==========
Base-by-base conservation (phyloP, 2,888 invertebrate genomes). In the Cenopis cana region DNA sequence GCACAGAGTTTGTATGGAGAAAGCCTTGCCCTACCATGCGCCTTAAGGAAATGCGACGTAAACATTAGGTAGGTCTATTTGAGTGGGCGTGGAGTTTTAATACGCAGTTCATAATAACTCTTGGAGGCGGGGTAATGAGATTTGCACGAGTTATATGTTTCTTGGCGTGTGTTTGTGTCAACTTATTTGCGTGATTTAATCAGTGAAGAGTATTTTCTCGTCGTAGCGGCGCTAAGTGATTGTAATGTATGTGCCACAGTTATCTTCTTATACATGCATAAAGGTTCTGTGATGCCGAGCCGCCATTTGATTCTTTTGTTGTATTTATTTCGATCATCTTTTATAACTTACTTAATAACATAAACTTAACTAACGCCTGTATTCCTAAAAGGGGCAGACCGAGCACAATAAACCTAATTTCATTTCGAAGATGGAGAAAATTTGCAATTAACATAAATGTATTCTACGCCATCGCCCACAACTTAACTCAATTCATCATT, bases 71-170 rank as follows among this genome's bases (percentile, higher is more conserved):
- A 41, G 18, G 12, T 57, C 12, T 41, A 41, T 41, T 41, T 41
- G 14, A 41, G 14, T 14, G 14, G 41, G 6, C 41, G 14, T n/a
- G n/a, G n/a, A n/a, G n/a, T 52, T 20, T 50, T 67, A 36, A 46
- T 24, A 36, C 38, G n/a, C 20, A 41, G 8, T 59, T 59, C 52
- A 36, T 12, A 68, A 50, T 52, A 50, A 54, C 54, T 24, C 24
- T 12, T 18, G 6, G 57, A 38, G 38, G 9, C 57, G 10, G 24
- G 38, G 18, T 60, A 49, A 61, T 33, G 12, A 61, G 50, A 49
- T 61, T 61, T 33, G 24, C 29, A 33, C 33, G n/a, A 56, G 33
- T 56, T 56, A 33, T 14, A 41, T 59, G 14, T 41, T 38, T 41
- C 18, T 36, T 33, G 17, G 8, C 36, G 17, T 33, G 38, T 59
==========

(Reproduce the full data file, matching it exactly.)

Base-by-base conservation (phyloP, 2,888 invertebrate genomes). In the Cenopis cana region DNA sequence GCACAGAGTTTGTATGGAGAAAGCCTTGCCCTACCATGCGCCTTAAGGAAATGCGACGTAAACATTAGGTAGGTCTATTTGAGTGGGCGTGGAGTTTTAATACGCAGTTCATAATAACTCTTGGAGGCGGGGTAATGAGATTTGCACGAGTTATATGTTTCTTGGCGTGTGTTTGTGTCAACTTATTTGCGTGATTTAATCAGTGAAGAGTATTTTCTCGTCGTAGCGGCGCTAAGTGATTGTAATGTATGTGCCACAGTTATCTTCTTATACATGCATAAAGGTTCTGTGATGCCGAGCCGCCATTTGATTCTTTTGTTGTATTTATTTCGATCATCTTTTATAACTTACTTAATAACATAAACTTAACTAACGCCTGTATTCCTAAAAGGGGCAGACCGAGCACAATAAACCTAATTTCATTTCGAAGATGGAGAAAATTTGCAATTAACATAAATGTATTCTACGCCATCGCCCACAACTTAACTCAATTCATCATT, bases 71-170 rank as follows among this genome's bases (percentile, higher is more conserved):
- A 41, G 18, G 12, T 57, C 12, T 41, A 41, T 41, T 41, T 41
- G 14, A 41, G 14, T 14, G 14, G 41, G 6, C 41, G 14, T n/a
- G n/a, G n/a, A n/a, G n/a, T 52, T 20, T 50, T 67, A 36, A 46
- T 24, A 36, C 38, G n/a, C 20, A 41, G 8, T 59, T 59, C 52
- A 36, T 12, A 68, A 50, T 52, A 50, A 54, C 54, T 24, C 24
- T 12, T 18, G 6, G 57, A 38, G 38, G 9, C 57, G 10, G 24
- G 38, G 18, T 60, A 49, A 61, T 33, G 12, A 61, G 50, A 49
- T 61, T 61, T 33, G 24, C 29, A 33, C 33, G n/a, A 56, G 33
- T 56, T 56, A 33, T 14, A 41, T 59, G 14, T 41, T 38, T 41
- C 18, T 36, T 33, G 17, G 8, C 36, G 17, T 33, G 38, T 59